On Thursday August 22, 2013 a group of Miami-based attorneys launched the Venezuelan American National Bar Association (VENAMBAR). The reception, which attracted more than 150 attendees and featured Honorable Judge Federico Moreno as a keynote speaker marked a promising beginning for the organization. The main goal of VENAMBAR is to connect Venezuelan-American lawyers with each other, with in house counsel, and to liaise with lawyers and members of the business community both in Venezuela and the United States. Professor Manuel Gomez is one the founders of VENAMBAR and is also a member of its Foreign Attorneys Committee. Professor Gomez was featured in an interview about the organization in a recent edition of the Daily Business Review and the South Florida Business Journal.
Professor Manuel Gomez’s latest article on the enforcement of the $18.2 billion judgment against Chevron in Latin America has caught the attention of several prominent blogs such as Lawrence Solum’s Legal Theory Blog, conflictsoflaws.net, and Letters Blogatory, which named it “Paper of the Day” in its August 23rd edition. The article titled “The Global Chase: Seeking the Recognition and Enforcement of the Lago Agrio Judgment Outside of Ecuador”, which is currently available on SSRN, is scheduled to appear in the next issue of the Stanford Journal of Complex Litigation.
Professors Jerry Markham and Charles Pouncy were both recently cited by the Federal District Court for the District of Columbia in Bloomberg L.P. V. Commodity Futures Trading Commission, — F.Supp.2d —-, 2013 WL 2458283 (D.D.C.) [Civil Action No. 13–523(BAH) (June 7, 2013)] in a case involving the CFTC’s ability to regulate the clearing of certain derivative trades (financial swaps).
Professor M.C. Mirow has published an article, Pre-Constitutional Law and Constitutions: Spanish Colonial Law and the Constitution of Cádiz, 12 Washington University Global Studies Law Review 313-337 (2013). The work studies the different ways that laws in existence at the time of drafting constitutions are used in the constitutional process and in the constitutional text itself. The study makes particular use of derecho indiano, the Spanish colonial law applied in the Americas, as it provided a common base of legal knowledge about the Americas, a ready source for answers to specific legal questions, and a rhetorical tool in justifying the historical validity of the Spanish Constitution of 1812. This constitution was the first constitution to govern the territory now known as Florida, and last year Mirow published a translation and commentary on it entitled Florida’s First Constitution, the Constitution of Cádiz.
Professor Elizabeth Price Foley was recently published in the New York Post discussing the New York City’s “Stop-and-Frisk” policy. Read Op-Ed
Professor Gabilondo’s essay on Miami appears in Cuba’s Temas
Professor Jose Gabilondo was one of five academics from FIU invited to write for a special issue on Cubans in Miami put out in June by Catalejo, the blog operated by Temas. Published in Havana, Catalejo and Temas are prominent fora for debates among Cuban and Cuban-American academics and intellectuals about culture, ideology, and society. His essay – Miami – entre lo crudo y lo cocido´´ (´Miami – between the raw and the cooked´) examines the different ways in which Cubans react to nativism and ethnic backlash in Miami.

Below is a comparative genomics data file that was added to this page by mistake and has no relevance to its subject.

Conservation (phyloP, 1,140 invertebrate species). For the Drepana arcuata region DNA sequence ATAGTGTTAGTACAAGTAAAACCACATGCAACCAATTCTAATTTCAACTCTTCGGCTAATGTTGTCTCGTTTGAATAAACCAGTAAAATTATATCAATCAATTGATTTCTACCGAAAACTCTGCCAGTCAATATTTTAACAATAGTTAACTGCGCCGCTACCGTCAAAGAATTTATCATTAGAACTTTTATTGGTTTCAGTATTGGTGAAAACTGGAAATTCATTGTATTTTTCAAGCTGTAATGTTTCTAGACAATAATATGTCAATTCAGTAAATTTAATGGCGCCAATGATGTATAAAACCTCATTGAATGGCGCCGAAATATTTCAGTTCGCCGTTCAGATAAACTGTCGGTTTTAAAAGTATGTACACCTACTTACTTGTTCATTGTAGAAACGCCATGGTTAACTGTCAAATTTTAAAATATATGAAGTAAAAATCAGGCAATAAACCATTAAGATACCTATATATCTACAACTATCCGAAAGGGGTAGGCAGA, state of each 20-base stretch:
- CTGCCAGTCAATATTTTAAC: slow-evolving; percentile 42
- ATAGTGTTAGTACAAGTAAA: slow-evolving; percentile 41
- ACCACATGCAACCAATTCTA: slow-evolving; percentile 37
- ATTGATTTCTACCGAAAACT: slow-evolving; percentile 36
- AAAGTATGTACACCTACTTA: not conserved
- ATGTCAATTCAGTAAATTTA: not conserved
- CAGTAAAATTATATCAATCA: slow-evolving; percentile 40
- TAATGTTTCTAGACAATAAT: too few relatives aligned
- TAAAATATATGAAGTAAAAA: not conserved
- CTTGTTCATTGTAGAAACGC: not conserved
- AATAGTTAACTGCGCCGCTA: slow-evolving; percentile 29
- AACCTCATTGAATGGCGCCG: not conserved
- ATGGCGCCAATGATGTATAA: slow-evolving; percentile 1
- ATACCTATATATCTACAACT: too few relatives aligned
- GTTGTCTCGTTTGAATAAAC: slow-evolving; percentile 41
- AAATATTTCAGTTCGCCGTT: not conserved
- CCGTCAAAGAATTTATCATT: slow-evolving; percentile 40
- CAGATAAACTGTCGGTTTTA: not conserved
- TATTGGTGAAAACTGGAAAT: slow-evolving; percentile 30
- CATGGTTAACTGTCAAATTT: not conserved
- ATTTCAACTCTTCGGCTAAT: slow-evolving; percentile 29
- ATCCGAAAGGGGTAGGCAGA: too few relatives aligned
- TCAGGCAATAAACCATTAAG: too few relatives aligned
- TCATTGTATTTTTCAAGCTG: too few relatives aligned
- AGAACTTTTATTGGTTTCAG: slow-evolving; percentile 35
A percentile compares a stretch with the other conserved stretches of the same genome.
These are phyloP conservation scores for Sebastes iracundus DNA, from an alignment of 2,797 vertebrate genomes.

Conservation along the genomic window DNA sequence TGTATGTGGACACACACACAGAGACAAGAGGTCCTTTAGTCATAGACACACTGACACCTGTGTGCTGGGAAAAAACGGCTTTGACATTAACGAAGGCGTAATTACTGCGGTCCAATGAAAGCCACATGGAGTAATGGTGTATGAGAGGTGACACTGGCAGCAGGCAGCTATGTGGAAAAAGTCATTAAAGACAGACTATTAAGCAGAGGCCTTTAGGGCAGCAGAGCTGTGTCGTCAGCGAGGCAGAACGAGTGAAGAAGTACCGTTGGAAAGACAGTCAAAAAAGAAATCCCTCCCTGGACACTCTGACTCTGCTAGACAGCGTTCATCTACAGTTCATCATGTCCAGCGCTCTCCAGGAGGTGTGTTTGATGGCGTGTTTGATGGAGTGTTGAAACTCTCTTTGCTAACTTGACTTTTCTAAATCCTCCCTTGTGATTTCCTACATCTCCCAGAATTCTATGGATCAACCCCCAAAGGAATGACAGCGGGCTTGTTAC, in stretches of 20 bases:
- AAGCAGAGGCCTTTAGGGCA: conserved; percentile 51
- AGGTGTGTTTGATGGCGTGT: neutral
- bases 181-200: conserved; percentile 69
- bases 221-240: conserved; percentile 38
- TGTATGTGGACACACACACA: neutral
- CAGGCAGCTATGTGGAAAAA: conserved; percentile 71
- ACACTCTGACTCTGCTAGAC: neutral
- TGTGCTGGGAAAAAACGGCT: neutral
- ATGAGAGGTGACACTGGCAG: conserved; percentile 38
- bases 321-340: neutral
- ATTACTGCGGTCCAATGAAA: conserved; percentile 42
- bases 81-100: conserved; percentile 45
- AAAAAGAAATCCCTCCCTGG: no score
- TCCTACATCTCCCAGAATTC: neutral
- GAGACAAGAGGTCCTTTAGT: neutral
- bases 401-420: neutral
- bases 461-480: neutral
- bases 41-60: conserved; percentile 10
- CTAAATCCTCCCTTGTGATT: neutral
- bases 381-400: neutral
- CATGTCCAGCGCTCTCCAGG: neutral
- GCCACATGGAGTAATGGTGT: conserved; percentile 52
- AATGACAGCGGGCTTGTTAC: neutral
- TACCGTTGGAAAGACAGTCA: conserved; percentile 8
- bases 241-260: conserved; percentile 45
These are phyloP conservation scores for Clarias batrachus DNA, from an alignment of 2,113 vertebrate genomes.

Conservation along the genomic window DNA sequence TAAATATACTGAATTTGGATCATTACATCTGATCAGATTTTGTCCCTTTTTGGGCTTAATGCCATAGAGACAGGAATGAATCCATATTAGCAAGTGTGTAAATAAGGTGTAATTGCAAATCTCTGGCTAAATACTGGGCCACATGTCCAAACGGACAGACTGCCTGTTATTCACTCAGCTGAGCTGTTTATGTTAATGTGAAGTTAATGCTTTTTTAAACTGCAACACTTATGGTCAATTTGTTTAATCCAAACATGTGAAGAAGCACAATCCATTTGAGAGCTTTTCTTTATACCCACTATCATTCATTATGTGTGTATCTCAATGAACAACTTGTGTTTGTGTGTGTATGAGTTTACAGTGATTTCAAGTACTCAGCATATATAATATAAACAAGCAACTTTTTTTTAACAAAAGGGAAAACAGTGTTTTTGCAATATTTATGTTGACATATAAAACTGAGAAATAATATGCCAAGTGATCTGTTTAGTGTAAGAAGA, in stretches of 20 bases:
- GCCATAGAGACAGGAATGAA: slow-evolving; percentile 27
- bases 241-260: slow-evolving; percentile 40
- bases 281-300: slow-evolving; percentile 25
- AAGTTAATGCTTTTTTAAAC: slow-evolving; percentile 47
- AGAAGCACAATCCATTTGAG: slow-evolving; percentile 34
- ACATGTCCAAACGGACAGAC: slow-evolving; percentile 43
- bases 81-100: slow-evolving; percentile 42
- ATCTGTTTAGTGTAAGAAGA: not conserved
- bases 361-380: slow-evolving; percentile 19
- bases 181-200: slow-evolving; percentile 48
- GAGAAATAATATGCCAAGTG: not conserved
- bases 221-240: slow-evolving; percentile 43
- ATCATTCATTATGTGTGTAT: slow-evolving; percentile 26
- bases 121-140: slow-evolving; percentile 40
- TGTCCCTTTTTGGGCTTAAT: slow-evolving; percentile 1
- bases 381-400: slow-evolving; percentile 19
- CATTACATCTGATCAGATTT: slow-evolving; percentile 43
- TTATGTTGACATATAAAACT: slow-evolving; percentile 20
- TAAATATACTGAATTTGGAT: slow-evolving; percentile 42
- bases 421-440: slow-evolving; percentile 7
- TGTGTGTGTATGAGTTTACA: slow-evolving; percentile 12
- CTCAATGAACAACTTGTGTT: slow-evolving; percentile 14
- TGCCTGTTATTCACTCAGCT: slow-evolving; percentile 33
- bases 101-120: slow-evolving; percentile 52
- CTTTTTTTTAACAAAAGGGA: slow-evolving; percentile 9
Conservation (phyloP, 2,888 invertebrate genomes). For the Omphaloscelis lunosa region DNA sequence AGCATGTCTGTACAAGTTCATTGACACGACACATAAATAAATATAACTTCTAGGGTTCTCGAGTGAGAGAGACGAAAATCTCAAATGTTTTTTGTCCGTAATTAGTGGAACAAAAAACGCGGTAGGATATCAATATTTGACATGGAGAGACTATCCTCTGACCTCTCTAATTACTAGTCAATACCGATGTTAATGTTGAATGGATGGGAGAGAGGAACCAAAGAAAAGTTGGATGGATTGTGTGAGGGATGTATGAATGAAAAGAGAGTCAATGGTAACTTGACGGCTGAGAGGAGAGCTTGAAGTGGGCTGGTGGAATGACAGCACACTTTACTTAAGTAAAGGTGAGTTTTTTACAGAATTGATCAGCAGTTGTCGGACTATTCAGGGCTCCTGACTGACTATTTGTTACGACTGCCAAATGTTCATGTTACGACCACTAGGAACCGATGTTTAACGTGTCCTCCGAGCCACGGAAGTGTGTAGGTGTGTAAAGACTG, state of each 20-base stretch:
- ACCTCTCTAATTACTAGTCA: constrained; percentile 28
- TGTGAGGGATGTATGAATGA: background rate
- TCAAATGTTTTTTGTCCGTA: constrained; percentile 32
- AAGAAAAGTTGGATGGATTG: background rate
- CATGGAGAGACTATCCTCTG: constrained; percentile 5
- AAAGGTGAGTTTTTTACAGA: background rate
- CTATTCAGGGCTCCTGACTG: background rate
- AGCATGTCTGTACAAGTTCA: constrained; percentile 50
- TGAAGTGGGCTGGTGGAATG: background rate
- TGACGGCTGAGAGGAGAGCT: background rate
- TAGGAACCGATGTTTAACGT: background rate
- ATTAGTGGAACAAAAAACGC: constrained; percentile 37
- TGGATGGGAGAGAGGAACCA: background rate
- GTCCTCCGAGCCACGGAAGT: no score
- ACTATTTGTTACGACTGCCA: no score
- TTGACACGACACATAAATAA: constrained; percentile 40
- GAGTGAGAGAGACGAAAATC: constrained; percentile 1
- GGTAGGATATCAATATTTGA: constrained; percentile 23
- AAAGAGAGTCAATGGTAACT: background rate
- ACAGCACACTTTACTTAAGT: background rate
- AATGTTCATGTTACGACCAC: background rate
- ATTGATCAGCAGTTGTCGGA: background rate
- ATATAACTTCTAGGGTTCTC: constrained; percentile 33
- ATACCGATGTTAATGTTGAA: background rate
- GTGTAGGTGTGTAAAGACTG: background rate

‘Sometimes it seems that Miami is still fighting the Cold War, so it’s exciting and encouraging to be part of expanding intellectual exchange with colleagues on the island.’
FIU’s Colleges of Education and Law host Math & Civics Summer Academy at Miami Northwestern High School
Sponsored by a small grant from the Miami Foundation, the Algebra Project (AP) and the Colleges of Education & Law operated a six-week Math & Civics summer academy for upcoming tenth grade students at Miami Northwestern High School.
Monday through Thursday, students at Miami Northwestern engaged in learning mathematics by working with Dr. Bob Moses, President of the Algebra Project, and Rose Pierre, graduate of the College of Education’s math education Master’s program, along with six Young People’s Project (YPP) college math literacy workers.
The high school students were also coached in group process by the college’s Urban Education graduate student, Danielle McLaughlin. College of Education professors, Maria Lovett and Joan Wynne, and FIU graduate, Gina Greenidge, also participated in visits to homes and other efforts to recruit new students into the newly forming 9th grade AP cohort program.
In addition as a part of that program, students, sponsored by Michelle Mason, Sr. Associate Dean of the College of Law (COL), came to the COL each Friday and learned the rudiments of Civic Engagement.
On their first Friday, Law Professor and former Judge Phyllis Kotey, engaged students in conversations about the Constitution and immersed students in Moot Court trials where students studied a case involving Fourth Amendment rights, alternated playing the roles of Judge, Prosecutor, and Defense Attorney and argued those positions.
The following week, students came again to the COL, and led by Global Learning Coordinator, Eric Feldman, learned the principles of democratic dialogue. During the day’s opening discussion, Feldman invited students to exchange ideas about the current media outlets available to them to discuss civic issues: social media, for example, and whether these formats foster thoughtful and productive conversation about public problems. Students learned how personal values influence civic participation, and engaged in activities exploring how their own values influence their decisions. Using an abridged version of a National Issues Forum, the students also participated in “deliberative dialogues,” developed by the Kettering Foundation.
In July, students, led by the Young People’s Project college math literacy workers, participated in team building activities and conversations about the work of the Algebra Project and its roots in the leadership model of the Southern Freedom Movement.
They also engaged in leadership development and team building activities led by Franklin McCune and his lead team from the Center for Leadership & Service. Through rigorous activities involving mental and physical challenges, students learned to work together as a team to creatively develop strategies for racing against time to complete tasks.